Alcohol & Your Health

Alcohol consumption is associated with an increased risk of injury, chronic disease and early death.In Australia, one person dies every 90 minutes from an alcohol-caused disease or injury.23

Alcohol consumption has been linked to a number of short and long-term adverse health outcomes, including:

Alcohol has been ranked the drug that causes the most overall harm in Australia when considering both the harm to those who use alcohol and harm to others.12

Australian Guidelines to Reduce Health Risks from Drinking Alcohol

In 2009, the National Health and Medical Research Council (NHMRC) released the Australian Guidelines to Reduce Health Risks from Drinking Alcohol.*

The Guidelines can help you make informed decisions about the amount of alcohol you drink by describing how alcohol can increase your risk of injury, disease and death in both the short and long-term. The Guidelines also provide guidance for women who are pregnant and breastfeeding, and those aged under 18.13

Short-term harm is what may occur as a result of one (single) drinking occasion.

Long-term harm is what may occur as a result of regular drinking over the lifetime.

The Guidelines make four recommendations: 13

Guideline 1 - reducing the risk of alcohol-related harm over a lifetime. 

  • For healthy men and women, drinking no more than two standard drinks on any day reduces the lifetime risk of harm from alcohol-related disease or injury.

Guideline 2 - reducing the risk of injury on a single occasion of drinking. 

  • For healthy men and women, drinking no more than four standard drinks on a single occasion reduces the risk of alcohol-related injury arising from that occasion.

Guideline 3 - for children and young people under 18 years of age, not drinking is the safest option.

  • Parents and carers should be advised that children under 15 years of age are at the greatest risk of harm from drinking and that for this age group, not drinking alcohol is especially important.
  • For young people aged 15 to 17 years, the safest option is to delay the initiation of drinking for as long as possible.

Guideline 4 - pregnancy and breastfeeding.

  • For women who are pregnant or planning a pregnancy, not drinking is the safest option.
  • For women who are breastfeeding, not drinking is the safest option.

What is a standard drink?

See our Standard Drink tool to learn what a standard drinks looks like. You can pour your typical drink to see how many standard drinks you are actually consuming in your glass of wine, beer or spirits.

*The NHMRC Guidelines are currently being updated. Until the new Guidelines are released (expected late 2020), these guidelines remain the NHMRC’s current advice.

1

Australian Institute of Health and Welfare. (2018a). Alcohol overview. Retrieved from: https://www.aihw.gov.au/reports-data/behaviours-risk-factors/alcohol/overview

2

National Drug Research Institute. (2018). Media release: Alcohol causes nearly 6,000 Australian deaths in one year, a third from cancer.  Retrieved from: http://ndri.curtin.edu.au/news-events/ndri-news/media-release-alcohol-causes-nearly-6,000-australi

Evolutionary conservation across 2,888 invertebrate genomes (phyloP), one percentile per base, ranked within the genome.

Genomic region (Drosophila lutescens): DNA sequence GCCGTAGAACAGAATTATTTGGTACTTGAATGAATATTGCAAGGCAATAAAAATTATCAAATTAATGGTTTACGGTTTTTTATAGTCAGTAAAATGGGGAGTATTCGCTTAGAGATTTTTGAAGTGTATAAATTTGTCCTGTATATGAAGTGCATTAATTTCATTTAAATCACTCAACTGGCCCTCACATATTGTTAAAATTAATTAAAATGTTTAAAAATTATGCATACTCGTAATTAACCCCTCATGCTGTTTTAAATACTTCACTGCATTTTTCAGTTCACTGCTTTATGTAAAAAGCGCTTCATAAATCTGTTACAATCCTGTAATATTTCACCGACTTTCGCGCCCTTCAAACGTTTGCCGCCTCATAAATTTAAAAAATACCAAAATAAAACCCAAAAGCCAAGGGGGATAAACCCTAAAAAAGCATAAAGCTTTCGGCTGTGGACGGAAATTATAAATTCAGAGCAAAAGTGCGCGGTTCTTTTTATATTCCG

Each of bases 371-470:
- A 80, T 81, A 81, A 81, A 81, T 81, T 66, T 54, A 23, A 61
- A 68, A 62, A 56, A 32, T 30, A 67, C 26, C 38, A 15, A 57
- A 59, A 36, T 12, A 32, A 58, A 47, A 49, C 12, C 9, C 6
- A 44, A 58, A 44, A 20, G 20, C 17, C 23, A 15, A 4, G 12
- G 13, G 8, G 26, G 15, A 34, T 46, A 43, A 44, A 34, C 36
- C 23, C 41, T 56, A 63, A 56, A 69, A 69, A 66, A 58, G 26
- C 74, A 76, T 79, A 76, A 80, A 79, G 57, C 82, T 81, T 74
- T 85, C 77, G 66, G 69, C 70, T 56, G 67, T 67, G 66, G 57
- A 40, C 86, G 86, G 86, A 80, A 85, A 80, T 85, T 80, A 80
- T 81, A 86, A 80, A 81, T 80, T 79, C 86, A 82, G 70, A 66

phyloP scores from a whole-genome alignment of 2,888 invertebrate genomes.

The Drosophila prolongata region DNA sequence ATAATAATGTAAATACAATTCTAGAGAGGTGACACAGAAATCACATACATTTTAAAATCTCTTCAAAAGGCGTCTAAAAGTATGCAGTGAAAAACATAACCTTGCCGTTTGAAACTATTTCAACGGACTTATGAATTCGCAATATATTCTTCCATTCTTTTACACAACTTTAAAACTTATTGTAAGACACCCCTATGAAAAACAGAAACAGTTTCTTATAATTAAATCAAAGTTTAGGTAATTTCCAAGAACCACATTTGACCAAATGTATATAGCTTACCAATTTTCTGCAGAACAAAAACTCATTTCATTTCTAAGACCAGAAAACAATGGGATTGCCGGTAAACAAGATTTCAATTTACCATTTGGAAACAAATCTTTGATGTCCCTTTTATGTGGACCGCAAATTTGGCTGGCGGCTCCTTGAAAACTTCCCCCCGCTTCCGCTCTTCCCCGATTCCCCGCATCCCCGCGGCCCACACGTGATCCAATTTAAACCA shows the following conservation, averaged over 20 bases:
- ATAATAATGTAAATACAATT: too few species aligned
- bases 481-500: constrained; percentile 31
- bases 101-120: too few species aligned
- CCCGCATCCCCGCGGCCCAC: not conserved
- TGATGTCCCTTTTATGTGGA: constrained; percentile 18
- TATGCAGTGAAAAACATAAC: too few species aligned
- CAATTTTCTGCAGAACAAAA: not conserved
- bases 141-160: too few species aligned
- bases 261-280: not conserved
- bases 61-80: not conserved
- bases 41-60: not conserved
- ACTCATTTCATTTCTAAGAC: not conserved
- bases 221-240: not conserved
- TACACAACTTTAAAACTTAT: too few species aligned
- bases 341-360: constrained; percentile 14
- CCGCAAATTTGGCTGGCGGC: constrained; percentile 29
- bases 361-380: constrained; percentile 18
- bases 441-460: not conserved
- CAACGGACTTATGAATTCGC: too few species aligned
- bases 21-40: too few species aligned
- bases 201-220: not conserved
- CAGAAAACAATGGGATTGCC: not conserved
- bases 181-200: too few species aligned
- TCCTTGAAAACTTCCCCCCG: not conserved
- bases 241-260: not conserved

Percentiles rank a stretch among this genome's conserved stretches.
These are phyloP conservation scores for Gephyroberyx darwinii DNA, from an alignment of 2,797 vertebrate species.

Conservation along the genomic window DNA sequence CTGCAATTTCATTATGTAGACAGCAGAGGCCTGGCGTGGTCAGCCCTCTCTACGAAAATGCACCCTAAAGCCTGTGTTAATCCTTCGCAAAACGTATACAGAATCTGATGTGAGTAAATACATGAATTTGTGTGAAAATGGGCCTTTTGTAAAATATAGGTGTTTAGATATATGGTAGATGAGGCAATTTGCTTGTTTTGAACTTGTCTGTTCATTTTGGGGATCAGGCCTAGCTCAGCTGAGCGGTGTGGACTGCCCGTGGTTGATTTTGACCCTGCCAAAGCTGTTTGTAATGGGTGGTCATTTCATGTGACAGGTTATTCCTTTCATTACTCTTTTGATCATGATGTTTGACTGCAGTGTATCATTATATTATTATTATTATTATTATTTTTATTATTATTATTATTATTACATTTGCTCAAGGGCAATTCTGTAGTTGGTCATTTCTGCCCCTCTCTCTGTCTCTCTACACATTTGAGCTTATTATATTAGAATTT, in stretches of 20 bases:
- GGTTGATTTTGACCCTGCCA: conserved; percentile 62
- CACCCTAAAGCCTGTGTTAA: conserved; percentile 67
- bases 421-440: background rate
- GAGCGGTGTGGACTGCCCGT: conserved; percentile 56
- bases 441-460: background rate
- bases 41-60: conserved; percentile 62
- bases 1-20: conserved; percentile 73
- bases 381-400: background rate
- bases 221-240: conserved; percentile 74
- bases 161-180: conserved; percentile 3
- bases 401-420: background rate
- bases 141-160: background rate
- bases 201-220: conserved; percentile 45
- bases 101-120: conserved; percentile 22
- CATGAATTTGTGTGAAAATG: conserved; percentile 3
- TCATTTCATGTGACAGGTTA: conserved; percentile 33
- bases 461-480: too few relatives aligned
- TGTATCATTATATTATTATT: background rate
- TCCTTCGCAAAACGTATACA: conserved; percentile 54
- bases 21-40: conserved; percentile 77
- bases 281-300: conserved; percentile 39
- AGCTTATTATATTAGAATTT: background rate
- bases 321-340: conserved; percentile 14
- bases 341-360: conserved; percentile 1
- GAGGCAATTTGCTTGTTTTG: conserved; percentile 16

3

National Health and Medical Research Council. (2009). Australian guidelines to reduce health risks from drinking alcohol. Commonwealth of Australia: Canberra, ACT.

4

Pandeya, N., Wilson, L., Webb, P., Neale, R., Bain, C., & Whiteman, D. (2015). Cancers in Australia in 2010 attributable to the consumption of alcohol. Australian and New Zealand Journal of Public Health, 39(5), 408-413.

5

Buckman, F., Eddie, D., Vaschillo, E., Vaschillo, B., Garcia, A., & Bates, M. E. (2015). Immediate and complex cardiovascular adaptation to an acute alcohol dose. Alcoholism: Clinical and Experimental Research, 39(12), 2334-2344.

6

Piano, M. (2017). Alcohol’s effect on the cardiovascular system. Alcohol Research, 38(2), 219-241.

7

Duggan, A., & Duggan, J. (2011). Alcoholic liver disease: Assessment and management. Australian Family Physician, 40(8), 591-593.

8

World Health Organization. (2018b). Global status report on alcohol and health 2018. Geneva: WHO.

9

Griswold, M., et al. (2018). Alcohol use and burden for 195 countries and territories,1990–2016: a systematic analysis for the Global Burden of Disease Study 2016. The Lancet, 392, 1015-35.

10

Australian Institute of Health and Welfare. (2018b). Family, domestic and sexual violence in Australia. Cat no. FDV 2. Canberra: AIHW

11

Fitzpatrick, J., Elliot, E., Latimer, J., Carter, M., Oscar, J., Ferreira, M., … & Hand, M. (2012). The Liliwan Project: study protocol for a population-based active case ascertainment study of the prevalence of fetal alcohol spectrum disorders (FASD) in remote Australian Aboriginal communities. BMJ Open, 2, 1-11.

12

Bonomo, Y., Norman, A., Biondo, S., Bruno, R., Daglish, M., Dawe, S., Egerton-Warburton, D., Karro, J., … & Castle, D. (2019). The Australian drug harms ranking study. Journal of Psychopharmacology, 33(7), 759-768.

13

National Health and Medical Research Council. (2009). Australian guidelines to reduce health risks from drinking alcohol. Commonwealth of Australia: Canberra, ACT.

Page last updated: 26 June 2020

This website uses cookies and third-party services.